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Aspiration Technique

Aspiration Technique



The first thing to remember is that we are not only looking to remove water and debris from the mouth but also to retract and protect the soft tissues using a 3 in 1 syringe or, if you haven’t got, one a reversed mirror head.

Perhaps the most important thing to say is that we dentists should hold back, not dive in with the hand piece but allow our nurse to go into the mouth first.

This will enable them to retract the tissues and get into a nice balanced position for aspiration, which will give much better vision to all of us.

Remember the rule: –


Let’s start with the Upper Left


You are aiming to use your retraction instrument to give you some space for your aspirator. Thus you retract the lip first, then place the aspirator alongside, at quite an angle pulling the cheek just gently out and bring the retraction down so you are actually opening up the whole side of the cheek rather than just a small area where your suction is in place.

This makes it so much easier for your dentist to see what he/she is doing, as all the shadows cast by the lip are gone. Dentists can now work by direct or indirect vision using the mirror down in the lingual sulcus of the lower teeth or actually outside the mouth in the dry zone.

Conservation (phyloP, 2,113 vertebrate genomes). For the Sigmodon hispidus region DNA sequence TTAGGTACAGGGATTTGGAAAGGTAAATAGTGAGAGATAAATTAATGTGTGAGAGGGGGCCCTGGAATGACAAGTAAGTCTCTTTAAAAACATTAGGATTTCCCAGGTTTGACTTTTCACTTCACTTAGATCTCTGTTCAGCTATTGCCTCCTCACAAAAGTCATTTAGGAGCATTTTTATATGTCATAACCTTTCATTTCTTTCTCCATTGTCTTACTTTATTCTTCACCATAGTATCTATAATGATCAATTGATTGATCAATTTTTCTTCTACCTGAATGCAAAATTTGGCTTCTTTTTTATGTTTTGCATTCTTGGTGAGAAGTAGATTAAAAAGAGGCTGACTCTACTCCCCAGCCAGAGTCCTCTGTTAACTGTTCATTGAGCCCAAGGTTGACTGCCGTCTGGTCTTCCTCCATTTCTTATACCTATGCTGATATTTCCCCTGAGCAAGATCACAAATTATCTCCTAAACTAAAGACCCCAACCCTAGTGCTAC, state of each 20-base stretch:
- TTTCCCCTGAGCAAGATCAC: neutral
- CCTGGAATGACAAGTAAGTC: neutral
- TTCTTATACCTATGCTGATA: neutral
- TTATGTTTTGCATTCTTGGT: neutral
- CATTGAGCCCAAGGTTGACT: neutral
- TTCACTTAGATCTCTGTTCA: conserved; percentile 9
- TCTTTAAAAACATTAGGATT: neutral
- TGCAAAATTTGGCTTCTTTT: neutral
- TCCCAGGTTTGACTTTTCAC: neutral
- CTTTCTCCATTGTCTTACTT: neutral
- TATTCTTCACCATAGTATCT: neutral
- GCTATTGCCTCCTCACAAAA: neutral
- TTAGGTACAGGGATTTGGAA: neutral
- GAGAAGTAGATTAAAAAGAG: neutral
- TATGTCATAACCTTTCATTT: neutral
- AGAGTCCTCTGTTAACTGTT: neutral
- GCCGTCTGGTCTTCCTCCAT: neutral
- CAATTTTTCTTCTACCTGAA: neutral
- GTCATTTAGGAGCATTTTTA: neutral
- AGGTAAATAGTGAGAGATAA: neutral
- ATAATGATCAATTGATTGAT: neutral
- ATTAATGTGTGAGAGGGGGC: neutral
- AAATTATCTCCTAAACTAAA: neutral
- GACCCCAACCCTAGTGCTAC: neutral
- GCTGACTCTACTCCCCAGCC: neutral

Now – the Lower Left


The same as before, retract the lip first and place your suction tip right alongside the tooth being worked on and now gently slide your retraction forward quite a long way and you will see how it eliminates the shadows. Remember you need to sit really close to the patient as well as the dentist.

Dentists hold your mirror in the normal way, swivel by rolling it round and hold using 4 fingers against thumb.

Now tuck your elbow in across your chest place the reversed mirror head on top of the tongue and rather than retract it, depress the tongue right alongside the tooth you are working on.

Now – Upper Right


This is the one place where you sometimes swap and use your left hand to aspirate, as you don’t need to retract here as the dentist often does it. Occasionally if the lower lip is causing a shadow you can swap back and retract it. Remember to stay in position until the dentist is out of the mouth and you can remove the excess water and avoid the patient gulping down the last mouthful.

Your dentists will work using the direct or indirect vision retracting the lip with one of his/her fingers and using the mirror as before but in the lower buccal sulcus this time.


Now – Lower Right


Again start with retraction of the lip and then place your suction on the lingual side whilst protecting the tongue at the same time – again the lip retraction eliminates shadows to give your dentist better vision.

This is the easy one for a dentist who just retracts with one finger or a mirror if necessary and uses direct vision.



What are the benefits of these positions?


  • The benefit to dentists is that they get much better vision and maintain good posture.
  • The benefit to patients is that they are far more comfortable and not full of water and debris.
  • The benefit to nurses is that they can enjoy a more active role and maintain good posture

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